Pepper may have the worst luck of any man I’ve seen in fiction. Pepper, in what he believes to be an act of chivalry, goes to warn off the ex of a woman he’s interested in. When some cops happen to show up and Pepper starts fighting them, they take him to a place where they can dump him so that he’ll be off the streets but where they don’t have to do the paperwork: New Hyde Hospital. Before the end of the first chapter of The Devil in Silver, by Victor LaValle, Pepper finds himself locked up in a cell with an obsessive roommate and dosed to the gills with psychotropic medication. On top of all this, something terrible and inhumane is stalking the hospital and killing patients.
In 1973, a psychologist and a bunch of psychology students conducted an experiment. They would claim to have hallucinations until they were committed to a mental hospital. Once they had been committed, they would drop their acts and see how long it took for the staff to notice that there were sane people in their hospital. To quote Wikipedia, “All were forced to admit to having a mental illness and had to agree to take antipsychotic drugs as a condition of their release. The average time that the patients spent in the hospital was 19 days. All but one were diagnosed with schizophrenia ‘in remission’ before their release.” The Devil in Silver brought back all the shock I felt when I heard about the Rosenhan Experiment or Nellie Bly’s experiment at the women’s asylum on Blackwell’s Island. Pepper is not mentally ill but, because he has been involuntarily committed at a mental hospital, he is treated by all the staff as if he is. Even if his life (and the lives of the other patients) weren’t in immediate danger by the creature in the walls, he is in very real danger of losing his mind in the terrible, abusive, drugged confines of New Hyde.
The Devil in Silver is a meandering novel, especially for a horror novel. In fact, more of this book is literary fiction than horror. I have to classify it as horror because of the aforementioned creature in the walls. In between attacks by the creature and tense moments trying to track down said creature, The Devil in Silver discusses the collapse of Americans mental health system, run by a cruel Kafka-esque bureaucracies driven by milking profit out of the system; the injustice of the immigration system; dehumanization; fundamental breakdowns of communication when people fail to listen to each other; and more. One Flew Over the Cuckoo’s Nest is frequently referenced and Jaws and Dead Souls make appearances. Not only will this book terrify you with its monster, it can freak you on on an existential level.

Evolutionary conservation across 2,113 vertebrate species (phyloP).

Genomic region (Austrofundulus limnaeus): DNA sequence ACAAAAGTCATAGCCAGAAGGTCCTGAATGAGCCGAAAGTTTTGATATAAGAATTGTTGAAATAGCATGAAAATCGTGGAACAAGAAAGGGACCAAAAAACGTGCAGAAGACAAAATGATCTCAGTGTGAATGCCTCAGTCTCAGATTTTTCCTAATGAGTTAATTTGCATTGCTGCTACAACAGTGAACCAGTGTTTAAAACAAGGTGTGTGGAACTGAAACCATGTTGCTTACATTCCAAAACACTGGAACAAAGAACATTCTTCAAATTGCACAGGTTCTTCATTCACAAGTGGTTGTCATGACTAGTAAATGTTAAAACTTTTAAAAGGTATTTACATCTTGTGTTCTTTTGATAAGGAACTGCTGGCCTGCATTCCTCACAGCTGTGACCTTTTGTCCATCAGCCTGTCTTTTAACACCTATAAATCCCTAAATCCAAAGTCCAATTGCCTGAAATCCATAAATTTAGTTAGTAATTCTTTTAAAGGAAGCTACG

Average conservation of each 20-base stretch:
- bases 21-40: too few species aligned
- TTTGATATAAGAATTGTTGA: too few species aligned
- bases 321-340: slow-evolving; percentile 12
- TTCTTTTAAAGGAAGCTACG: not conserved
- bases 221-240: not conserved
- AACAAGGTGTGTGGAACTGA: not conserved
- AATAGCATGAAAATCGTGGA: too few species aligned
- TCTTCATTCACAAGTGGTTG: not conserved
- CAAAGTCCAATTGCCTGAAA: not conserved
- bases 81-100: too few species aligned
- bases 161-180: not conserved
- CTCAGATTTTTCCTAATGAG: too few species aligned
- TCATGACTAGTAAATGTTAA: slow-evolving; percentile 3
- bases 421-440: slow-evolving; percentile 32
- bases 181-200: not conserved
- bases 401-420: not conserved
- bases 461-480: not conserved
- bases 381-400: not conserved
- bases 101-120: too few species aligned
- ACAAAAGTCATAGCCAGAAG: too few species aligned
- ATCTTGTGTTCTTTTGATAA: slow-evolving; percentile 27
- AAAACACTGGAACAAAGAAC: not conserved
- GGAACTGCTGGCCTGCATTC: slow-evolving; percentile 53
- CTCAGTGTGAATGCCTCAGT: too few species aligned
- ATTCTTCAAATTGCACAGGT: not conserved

I liked a lot of The Devil in Silver, but there is one major loose end that is not tied up at the end that annoyed me enough to keep me from wholeheartedly loving this book. Personally, even though the ending let me down, I would love to read this book with a group because I want to talk about the deeper themes of the book. While this book could have been set any time in the last fifty years (or more, to be honest), the injustices Pepper faces are still very much with us. I don’t know if anyone has found the right way to care for people with severe mental illnesses who are a danger to others and themselves. Readers who like a hefty dose of terror with their food for thought will enjoy this book. Readers who like thoughtful horror novels will have a good time, too, but will probably be as irritated as I was that we never really find out how the creature in the walls came to be.